In 1966, James S. Coleman and Associates wrote the report, “Equality of Educational Opportunity,” for the U.S. Department of Health Education and Welfare, as required by the Civil Rights Act of 1964. The report was commissioned to examine the causes of differences in educational outcomes experienced by minority group students, particularly black children, compared to whites, the majority group. The report’s sponsors expected that access to resources would explain the differences.
Coleman found, however, that another factor was far more important. “The first finding is that the schools are remarkably similar in the way they relate to the achievement of their pupils when the socioeconomic background of the students is taken into account. …. When these factors are statistically controlled, however, it appears that differences between schools account for only a small fraction of differences in pupil achievement.”Coleman’s report has led to the notion that factors like parents’ education and incomes determine student performance.
But Coleman conducted further research. In 1982, he published “Cognitive Outcomes in Public and Private Schools.” Coleman found “strong evidence that there is, in vocabulary and mathematics, higher achievement for students in Catholic and private schools than in public; the results are less consistent in reading.”In large part, Coleman attributed this to his finding that “private schools provide a safer, more disciplined, and more ordered environment than do public schools.”
Coleman’s study is controversial. Critics have argued that his findings could be attributed to other factors, particularly the likelihood that self-selection may be an unmeasured but important factor in these schools’ outperformance.
In New York, as in other places, students in central cities are less likely to pass the state’s standardized tests than those in other, more affluent, locations. The long-term problem of high failure rates in these schools has prompted reform efforts, such as the establishment of charter schools, to provide alternatives to schools operated by public school districts. Others have called for state takeovers of underperforming school systems.
What does the data show? How strongly does socioeconomic status influence performance in school districts in New York? Do some districts outperform or underperform expectations?
Upstate central city student performance
Few students in upstate central city school districts do well on New York’s standardized examinations. Fewer than one in five students in these cities passed the state’s English Language Arts and mathematics exams given between third and eighth grades in 2016 and 2018. Utica was the only large upstate city school district in which more than 20 percent of grade 3-8 students passed the state’s English and mathematics exams during that period. In Rochester, only 9 percent passed, while in Syracuse, 13 percent passed. In some selected nearby suburban districts, the picture was quite different—in most cases, more than 60 percent of students passed the state exams.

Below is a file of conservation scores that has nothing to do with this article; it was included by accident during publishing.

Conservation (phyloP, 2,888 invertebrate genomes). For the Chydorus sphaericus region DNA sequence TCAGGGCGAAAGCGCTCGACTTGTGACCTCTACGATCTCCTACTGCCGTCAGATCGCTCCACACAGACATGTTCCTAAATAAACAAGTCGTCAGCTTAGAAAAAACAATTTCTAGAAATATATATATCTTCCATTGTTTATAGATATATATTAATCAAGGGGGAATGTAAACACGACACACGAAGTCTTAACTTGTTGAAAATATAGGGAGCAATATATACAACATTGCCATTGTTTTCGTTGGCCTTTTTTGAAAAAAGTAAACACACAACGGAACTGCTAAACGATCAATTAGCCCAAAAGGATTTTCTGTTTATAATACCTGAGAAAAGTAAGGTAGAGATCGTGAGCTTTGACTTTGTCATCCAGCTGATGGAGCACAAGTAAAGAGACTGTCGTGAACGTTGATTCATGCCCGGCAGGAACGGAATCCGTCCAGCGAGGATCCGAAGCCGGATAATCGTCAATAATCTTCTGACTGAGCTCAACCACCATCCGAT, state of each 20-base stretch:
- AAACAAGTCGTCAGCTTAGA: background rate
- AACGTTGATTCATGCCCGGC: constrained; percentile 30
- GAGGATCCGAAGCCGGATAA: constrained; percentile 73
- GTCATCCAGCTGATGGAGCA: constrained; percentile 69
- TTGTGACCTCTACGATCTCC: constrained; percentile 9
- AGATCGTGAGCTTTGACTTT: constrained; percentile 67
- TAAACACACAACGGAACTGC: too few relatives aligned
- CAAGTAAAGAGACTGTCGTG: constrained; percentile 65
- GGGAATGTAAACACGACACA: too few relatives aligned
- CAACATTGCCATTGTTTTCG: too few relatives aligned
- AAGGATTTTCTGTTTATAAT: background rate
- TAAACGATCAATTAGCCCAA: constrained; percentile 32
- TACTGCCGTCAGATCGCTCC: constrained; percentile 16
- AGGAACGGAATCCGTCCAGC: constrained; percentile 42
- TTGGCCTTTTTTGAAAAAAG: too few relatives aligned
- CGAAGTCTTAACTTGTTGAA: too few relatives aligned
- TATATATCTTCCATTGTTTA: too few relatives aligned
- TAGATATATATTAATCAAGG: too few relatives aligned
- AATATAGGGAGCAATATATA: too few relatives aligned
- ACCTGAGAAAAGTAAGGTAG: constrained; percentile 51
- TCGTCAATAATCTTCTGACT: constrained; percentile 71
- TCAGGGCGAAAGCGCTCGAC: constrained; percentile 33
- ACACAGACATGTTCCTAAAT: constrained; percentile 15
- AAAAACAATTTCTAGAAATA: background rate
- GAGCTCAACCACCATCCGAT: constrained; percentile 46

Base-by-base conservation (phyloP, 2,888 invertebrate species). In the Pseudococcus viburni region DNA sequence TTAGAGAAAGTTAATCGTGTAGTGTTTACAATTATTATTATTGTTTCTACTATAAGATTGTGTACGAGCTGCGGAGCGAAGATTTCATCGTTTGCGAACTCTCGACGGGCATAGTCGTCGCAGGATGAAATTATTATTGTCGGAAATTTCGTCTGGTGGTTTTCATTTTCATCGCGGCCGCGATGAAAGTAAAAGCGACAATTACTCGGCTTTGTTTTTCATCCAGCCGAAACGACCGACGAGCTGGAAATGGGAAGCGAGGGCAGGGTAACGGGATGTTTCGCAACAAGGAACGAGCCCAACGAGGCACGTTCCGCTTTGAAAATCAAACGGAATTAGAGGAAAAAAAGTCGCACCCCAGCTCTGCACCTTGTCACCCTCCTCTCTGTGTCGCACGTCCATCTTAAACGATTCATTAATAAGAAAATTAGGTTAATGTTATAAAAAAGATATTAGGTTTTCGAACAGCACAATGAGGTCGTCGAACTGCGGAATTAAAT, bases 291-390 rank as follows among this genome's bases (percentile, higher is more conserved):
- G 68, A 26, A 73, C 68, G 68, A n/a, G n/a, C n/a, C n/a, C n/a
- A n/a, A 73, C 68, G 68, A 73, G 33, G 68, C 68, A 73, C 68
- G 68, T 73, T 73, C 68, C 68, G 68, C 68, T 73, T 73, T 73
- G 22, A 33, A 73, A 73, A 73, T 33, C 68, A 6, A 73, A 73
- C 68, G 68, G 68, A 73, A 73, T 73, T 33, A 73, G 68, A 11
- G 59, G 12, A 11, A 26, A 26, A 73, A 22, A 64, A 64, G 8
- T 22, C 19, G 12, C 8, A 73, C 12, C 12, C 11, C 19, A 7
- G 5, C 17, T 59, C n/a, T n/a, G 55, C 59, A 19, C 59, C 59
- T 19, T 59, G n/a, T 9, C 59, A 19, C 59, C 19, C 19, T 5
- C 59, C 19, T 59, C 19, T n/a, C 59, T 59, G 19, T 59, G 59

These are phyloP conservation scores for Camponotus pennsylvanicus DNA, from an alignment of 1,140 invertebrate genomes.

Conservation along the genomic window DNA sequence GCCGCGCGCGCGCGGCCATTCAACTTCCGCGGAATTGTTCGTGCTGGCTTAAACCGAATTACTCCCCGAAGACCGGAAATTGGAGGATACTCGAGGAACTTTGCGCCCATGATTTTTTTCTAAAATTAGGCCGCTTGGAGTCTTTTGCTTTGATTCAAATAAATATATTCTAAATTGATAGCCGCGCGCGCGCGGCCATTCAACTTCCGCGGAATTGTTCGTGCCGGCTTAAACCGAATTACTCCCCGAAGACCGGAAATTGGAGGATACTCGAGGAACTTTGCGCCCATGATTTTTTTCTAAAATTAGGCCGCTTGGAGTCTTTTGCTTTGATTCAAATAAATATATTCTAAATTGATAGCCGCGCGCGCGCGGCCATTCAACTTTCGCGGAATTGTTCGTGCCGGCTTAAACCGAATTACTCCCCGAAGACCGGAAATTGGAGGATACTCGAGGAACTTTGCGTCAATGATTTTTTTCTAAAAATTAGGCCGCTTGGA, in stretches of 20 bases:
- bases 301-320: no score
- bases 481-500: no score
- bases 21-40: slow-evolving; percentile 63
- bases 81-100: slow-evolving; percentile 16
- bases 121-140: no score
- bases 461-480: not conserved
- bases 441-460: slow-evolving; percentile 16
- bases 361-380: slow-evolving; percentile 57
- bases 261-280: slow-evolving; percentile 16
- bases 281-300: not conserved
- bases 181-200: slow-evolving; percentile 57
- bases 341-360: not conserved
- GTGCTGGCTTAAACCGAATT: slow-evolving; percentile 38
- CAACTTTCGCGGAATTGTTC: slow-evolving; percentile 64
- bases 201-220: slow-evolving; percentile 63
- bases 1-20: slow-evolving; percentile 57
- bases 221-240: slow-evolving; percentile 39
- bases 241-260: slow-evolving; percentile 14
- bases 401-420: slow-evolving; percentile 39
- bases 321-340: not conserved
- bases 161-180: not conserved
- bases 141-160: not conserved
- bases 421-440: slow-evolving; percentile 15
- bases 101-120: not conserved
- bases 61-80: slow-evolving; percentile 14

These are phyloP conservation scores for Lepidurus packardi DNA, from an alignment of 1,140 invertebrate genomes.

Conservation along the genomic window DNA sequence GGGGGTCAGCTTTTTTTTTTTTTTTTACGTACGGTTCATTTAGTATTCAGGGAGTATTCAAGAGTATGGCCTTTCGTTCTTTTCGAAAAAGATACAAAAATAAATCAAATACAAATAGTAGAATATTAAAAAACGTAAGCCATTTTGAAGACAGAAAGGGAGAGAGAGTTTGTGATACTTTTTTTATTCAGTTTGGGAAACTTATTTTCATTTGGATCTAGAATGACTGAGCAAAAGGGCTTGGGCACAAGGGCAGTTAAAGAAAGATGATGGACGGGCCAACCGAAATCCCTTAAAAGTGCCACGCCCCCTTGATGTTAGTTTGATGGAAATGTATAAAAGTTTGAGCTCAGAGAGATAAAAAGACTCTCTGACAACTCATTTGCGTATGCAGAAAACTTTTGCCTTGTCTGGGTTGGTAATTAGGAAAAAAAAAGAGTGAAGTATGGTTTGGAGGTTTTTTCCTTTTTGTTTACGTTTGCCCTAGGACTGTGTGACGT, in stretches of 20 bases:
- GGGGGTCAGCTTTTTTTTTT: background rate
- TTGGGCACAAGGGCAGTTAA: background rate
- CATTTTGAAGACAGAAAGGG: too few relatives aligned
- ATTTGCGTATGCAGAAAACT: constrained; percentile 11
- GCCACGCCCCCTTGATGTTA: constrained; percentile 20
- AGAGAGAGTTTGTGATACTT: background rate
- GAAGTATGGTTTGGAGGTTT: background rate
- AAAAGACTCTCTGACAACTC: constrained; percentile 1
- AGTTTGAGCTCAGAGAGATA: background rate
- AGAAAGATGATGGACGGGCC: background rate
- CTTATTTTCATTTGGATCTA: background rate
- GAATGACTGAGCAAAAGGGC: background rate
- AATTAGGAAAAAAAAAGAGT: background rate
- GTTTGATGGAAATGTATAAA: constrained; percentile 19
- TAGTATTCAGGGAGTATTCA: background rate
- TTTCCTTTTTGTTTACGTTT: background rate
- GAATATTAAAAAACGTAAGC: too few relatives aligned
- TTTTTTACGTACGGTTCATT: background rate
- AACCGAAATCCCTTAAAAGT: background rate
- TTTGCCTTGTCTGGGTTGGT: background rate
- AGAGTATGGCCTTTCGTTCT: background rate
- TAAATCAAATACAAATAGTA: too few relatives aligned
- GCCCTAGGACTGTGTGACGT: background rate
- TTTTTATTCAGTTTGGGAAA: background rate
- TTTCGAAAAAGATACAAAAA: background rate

Predictors of student performance
Economic disadvantage: New York defines economically disadvantaged students and family as those who take part in assistance programs such as the free or reduced-price lunch programs and food stamps. When two years of data were combined to reduce random variation associated with small sample sizes, 72 percent of the variation in student performance was associated with the percentage of students defined as economically distressed. The chart below shows the strong relationship between the percentage of school district students passing New York’s Grades 3-8 ELA and math exams and the percentage of disadvantaged students in school districts.
Education: We cannot directly measure the educational levels of parents in the school districts studied, but census data allows us to examine the relationship between the percentage of adult district residents with college degrees and student performance. The percentage of college graduates is associated with 48 percent of the variation in student performance in school districts. The chart below shows the relationship.
Although economic disadvantage proved to be more closely related to student test outcomes at the school district level, the portion of adults in a district with at least a four-year college degree impacted the result by a small amount. Consequently, a linear model that includes both variables increased the percentage of variation explained by the model to 74 percent—nearly three quarters.
Although the relationship between student performance and economic status and district educational levels is very strong, about one quarter of the differing performance of school districts is not explained. One factor could be the instructional efficacy of schools. This possible explanation is inferential, however. Other unexamined factors could be in play as well.
Characteristics of school district populations
In upstate central cities, high concentrations of disadvantaged students combine with adult populations with relatively low educational levels. More than 85 percent of students in Rochester, Syracuse, Schenectady and Utica were economically disadvantaged in recent years. Only about one quarter of adults were college graduates.